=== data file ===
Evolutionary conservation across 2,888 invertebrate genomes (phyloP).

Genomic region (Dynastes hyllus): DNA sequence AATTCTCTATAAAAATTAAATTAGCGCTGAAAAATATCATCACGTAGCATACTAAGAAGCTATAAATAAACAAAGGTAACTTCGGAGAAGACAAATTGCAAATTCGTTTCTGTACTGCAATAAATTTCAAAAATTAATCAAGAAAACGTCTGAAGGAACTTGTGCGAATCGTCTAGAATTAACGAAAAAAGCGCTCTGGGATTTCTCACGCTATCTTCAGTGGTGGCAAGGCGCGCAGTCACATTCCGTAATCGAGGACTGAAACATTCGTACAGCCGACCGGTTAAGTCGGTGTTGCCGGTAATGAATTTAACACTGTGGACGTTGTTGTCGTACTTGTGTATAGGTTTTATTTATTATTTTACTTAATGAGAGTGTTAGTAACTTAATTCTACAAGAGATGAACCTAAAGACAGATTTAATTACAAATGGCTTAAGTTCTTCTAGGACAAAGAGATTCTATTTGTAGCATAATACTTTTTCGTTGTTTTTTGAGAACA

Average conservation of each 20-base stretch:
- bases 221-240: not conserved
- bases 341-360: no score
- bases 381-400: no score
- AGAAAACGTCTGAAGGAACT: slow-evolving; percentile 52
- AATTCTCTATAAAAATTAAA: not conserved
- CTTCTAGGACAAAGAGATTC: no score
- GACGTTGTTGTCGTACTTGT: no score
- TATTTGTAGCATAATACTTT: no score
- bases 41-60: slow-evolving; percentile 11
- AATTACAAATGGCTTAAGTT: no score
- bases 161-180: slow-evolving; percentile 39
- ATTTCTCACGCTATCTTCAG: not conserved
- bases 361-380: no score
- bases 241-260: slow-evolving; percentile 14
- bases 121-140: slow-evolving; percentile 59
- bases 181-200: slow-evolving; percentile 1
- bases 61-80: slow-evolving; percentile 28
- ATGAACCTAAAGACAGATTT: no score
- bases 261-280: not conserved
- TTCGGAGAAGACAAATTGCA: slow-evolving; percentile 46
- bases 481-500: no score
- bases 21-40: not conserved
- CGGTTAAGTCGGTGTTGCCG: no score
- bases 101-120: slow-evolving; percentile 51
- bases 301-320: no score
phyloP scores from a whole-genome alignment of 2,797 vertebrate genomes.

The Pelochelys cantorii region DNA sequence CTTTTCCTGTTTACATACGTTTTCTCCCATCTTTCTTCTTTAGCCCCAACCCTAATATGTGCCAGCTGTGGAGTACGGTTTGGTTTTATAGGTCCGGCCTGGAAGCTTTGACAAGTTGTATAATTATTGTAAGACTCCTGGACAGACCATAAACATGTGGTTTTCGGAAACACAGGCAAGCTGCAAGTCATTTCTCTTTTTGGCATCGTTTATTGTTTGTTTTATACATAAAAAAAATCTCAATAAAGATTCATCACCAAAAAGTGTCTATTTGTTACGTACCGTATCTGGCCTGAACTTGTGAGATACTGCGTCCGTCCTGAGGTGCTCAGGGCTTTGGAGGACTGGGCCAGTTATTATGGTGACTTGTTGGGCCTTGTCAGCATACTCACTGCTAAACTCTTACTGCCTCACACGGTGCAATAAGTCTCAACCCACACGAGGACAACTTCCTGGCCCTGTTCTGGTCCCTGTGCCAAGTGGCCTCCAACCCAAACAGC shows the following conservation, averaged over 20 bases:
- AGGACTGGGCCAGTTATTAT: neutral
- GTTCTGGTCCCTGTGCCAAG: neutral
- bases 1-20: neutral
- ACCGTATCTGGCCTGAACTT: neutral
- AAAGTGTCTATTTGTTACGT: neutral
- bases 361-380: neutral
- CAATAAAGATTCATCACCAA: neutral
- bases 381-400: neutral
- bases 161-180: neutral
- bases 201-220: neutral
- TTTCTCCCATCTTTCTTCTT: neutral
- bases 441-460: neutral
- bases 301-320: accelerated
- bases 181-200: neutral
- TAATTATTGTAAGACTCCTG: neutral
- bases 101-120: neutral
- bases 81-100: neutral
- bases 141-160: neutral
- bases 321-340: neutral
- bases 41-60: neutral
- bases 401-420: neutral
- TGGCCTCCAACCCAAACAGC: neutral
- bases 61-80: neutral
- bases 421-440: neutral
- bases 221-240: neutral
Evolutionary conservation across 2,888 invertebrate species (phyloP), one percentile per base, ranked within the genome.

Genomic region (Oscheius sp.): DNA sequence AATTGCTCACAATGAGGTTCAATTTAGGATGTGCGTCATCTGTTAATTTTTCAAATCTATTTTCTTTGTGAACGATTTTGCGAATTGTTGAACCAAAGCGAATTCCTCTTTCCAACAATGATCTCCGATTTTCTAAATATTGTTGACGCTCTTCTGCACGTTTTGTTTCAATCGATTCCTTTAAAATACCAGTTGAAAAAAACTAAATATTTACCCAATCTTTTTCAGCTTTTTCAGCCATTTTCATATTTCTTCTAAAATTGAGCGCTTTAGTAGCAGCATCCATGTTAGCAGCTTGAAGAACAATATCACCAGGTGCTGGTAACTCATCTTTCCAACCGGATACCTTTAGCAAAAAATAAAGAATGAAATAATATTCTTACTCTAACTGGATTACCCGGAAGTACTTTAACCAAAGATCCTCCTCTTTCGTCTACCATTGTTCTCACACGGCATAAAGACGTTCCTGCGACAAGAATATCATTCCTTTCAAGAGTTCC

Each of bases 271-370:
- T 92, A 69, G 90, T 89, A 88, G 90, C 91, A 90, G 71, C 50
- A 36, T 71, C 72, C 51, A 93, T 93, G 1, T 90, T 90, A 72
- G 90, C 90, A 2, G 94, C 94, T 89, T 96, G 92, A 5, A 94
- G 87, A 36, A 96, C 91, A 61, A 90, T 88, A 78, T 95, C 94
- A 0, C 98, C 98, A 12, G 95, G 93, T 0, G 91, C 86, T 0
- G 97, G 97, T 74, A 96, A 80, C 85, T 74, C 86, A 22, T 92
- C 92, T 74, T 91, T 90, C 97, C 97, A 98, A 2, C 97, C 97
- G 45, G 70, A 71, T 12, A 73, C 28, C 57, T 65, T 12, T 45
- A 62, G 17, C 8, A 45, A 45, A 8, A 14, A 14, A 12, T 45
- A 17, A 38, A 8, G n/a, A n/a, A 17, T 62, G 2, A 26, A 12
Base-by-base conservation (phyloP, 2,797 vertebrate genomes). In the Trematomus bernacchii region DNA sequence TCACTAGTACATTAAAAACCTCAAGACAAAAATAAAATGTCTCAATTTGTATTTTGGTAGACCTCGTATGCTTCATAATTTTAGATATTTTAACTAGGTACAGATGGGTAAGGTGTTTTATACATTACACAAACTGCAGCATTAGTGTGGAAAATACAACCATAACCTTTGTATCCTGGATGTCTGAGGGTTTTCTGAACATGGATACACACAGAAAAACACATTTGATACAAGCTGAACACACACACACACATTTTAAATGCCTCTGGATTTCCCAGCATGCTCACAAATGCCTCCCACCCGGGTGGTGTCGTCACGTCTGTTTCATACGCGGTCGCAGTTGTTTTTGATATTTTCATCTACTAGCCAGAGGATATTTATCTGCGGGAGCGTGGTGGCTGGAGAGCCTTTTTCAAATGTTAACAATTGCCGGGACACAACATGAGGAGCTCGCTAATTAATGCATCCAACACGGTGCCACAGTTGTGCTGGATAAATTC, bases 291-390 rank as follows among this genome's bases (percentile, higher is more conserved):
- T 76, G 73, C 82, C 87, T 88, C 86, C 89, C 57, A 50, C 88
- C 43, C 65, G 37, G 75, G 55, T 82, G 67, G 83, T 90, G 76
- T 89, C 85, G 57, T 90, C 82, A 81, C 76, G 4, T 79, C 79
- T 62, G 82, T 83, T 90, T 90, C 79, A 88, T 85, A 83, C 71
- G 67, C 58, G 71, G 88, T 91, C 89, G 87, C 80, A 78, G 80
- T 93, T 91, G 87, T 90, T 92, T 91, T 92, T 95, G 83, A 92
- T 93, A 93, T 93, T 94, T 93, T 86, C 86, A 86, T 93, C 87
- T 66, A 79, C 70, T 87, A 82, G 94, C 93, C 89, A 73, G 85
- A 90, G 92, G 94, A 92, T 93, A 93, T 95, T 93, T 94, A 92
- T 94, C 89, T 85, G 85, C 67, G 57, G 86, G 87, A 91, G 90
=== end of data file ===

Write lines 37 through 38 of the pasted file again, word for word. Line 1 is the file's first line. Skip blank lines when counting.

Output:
- CAATAAAGATTCATCACCAA: neutral
- bases 381-400: neutral